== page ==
Abstract 13161: Incremental Prognostic Utility of Left Ventricular Global Longitudinal Strain in Asymptomatic/minimally Symptomatic Patients With Severe Bioprosthetic Aortic Stenosis Undergoing Redo Aortic Valve Replacement
Introduction: With improved survival of patients undergoing primary bioprosthetic aortic valve replacement (AVR), reoperation to relieve severe prosthetic aortic stenosis (PAS) is increasing. Timing of redo surgery in asymptomatic/minimally symptomatic patients remains controversial. Left ventricular global longitudinal strain (LV-GLS) is a marker of subclinical LV dysfunction. In asymptomatic/minimally symptomatic patients with severe PAS undergoing redo AVR, we sought to determine if LV-GLS provides incremental prognostic utility.
Methods: We studied 191 patients with severe bioprosthetic PAS (63±16 years, 58% men) who underwent redo-AVR between 2000-12 (excluding mechanical PAS, severe other valve disease transcatheter AVR, LV ejection fraction <50%). Society of Thoracic Surgeons (STS) score was calculated. Standard echocardiography data was obtained. LV-GLS was measured on 2, 3 and 4-chamber views using Velocity Vector Imaging. Severe PAS was defined as AV area <0.8 cm2, mean AV gradient ≥40 mm Hg and/or dimensionless index <0.25. A composite outcome of death and congestive heart failure (CHF) admission was recorded.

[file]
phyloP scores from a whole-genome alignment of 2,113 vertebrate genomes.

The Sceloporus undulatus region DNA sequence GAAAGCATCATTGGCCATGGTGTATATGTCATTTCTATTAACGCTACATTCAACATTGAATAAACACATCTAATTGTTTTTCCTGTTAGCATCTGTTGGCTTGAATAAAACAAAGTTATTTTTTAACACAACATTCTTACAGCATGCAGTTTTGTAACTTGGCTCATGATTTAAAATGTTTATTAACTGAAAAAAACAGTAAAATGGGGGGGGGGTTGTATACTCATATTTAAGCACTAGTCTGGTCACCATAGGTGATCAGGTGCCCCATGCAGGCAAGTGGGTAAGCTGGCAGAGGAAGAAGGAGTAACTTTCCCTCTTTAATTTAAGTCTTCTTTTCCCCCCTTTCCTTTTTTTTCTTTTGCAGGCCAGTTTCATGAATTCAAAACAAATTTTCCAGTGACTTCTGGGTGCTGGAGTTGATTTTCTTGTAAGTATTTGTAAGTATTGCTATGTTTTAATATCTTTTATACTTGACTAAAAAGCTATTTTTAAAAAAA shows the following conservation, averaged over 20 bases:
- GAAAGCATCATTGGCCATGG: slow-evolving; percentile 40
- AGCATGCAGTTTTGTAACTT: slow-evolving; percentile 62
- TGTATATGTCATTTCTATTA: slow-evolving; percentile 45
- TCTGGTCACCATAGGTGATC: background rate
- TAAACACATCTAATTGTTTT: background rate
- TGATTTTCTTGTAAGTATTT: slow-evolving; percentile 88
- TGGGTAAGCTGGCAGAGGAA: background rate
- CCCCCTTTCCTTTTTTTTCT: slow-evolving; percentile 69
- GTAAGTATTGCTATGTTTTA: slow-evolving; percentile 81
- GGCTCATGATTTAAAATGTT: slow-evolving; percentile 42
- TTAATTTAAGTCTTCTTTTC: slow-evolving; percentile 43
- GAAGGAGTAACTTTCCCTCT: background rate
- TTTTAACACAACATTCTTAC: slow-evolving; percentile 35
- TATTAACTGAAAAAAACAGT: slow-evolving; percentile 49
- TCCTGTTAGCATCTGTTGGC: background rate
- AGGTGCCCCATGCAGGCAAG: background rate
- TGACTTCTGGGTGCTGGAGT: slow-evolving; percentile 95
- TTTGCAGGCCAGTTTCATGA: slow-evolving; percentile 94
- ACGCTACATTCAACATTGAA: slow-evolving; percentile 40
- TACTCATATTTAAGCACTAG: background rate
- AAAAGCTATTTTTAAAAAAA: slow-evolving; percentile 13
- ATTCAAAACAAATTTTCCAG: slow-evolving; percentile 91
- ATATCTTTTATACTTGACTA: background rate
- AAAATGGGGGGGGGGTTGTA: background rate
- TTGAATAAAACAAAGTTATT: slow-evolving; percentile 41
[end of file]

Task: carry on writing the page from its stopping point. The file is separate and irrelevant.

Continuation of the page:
Results: At baseline, mean STS score, LV ejection fraction, mean AV gradients, right ventricular systolic pressure (RVSP) were 7±6, 58±6%, 54±10 mm Hg and 40±14 mm Hg, while 50% had >II+ aortic regurgitation (AR). Median LV-GLS was -14.2% [-11.4, -17.1%]. At 4.2±3 years, 41 (22%) patients met the composite endpoint. The results of the multivariable Cox analysis are shown in Table 1. Kaplan-Meier survival curves separated based on median LV-GLS are shown in Figure 1. Incremental prognostic utility of LV-GLS over established predictors is shown in Figure 2.
Conclusions: In asymptomatic/minimally symptomatic patients with severe bioprosthetic PAS undergoing redo AVR, baseline LV-GLS provides incremental prognostic utility over established predictors; and could potentially aid in surgical timing and risk stratification.
Author Disclosures: P. Naji: None. S. Shah: None. J.F. Sabik: None. L.G. Svensson: None. Z.B. Popovic: None. L.L. Rodriguez: None. B.P. Griffin: None. M.Y. Desai: None.
- © 2016 by American Heart Association, Inc.